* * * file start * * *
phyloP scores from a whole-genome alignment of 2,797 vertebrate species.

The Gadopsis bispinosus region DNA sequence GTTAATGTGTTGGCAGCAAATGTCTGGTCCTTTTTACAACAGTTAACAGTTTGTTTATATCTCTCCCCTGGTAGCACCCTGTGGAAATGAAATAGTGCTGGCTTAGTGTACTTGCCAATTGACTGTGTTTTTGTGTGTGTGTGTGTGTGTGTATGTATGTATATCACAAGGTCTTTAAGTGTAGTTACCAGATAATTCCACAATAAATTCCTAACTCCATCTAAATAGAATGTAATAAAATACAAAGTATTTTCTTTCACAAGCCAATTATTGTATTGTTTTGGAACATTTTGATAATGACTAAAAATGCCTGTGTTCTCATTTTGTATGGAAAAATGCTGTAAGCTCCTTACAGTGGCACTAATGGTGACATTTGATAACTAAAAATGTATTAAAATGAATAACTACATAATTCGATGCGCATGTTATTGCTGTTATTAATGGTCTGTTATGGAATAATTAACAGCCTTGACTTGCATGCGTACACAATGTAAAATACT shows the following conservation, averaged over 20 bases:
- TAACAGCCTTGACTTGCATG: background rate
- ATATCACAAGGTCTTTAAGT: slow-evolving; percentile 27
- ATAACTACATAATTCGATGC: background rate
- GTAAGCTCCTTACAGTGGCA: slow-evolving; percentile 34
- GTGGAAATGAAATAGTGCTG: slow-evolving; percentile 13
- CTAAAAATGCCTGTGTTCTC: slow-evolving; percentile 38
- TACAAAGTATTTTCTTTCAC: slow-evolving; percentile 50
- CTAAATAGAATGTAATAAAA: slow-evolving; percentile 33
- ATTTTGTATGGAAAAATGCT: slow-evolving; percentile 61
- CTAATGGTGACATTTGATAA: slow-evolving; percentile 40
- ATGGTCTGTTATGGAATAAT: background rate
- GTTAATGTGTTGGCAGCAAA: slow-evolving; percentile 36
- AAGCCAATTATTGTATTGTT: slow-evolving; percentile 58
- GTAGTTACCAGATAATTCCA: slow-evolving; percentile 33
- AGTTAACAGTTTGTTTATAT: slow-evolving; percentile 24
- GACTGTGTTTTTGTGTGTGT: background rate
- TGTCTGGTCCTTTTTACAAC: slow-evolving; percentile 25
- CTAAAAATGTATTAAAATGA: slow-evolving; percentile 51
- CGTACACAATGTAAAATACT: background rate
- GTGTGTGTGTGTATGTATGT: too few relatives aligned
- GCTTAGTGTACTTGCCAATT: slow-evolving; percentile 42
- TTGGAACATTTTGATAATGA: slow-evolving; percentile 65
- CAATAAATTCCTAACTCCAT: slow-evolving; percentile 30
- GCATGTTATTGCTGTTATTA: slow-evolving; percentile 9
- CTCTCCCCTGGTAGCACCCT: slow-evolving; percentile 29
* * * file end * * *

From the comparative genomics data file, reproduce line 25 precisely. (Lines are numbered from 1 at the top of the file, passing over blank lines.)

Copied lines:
- CAATAAATTCCTAACTCCAT: slow-evolving; percentile 30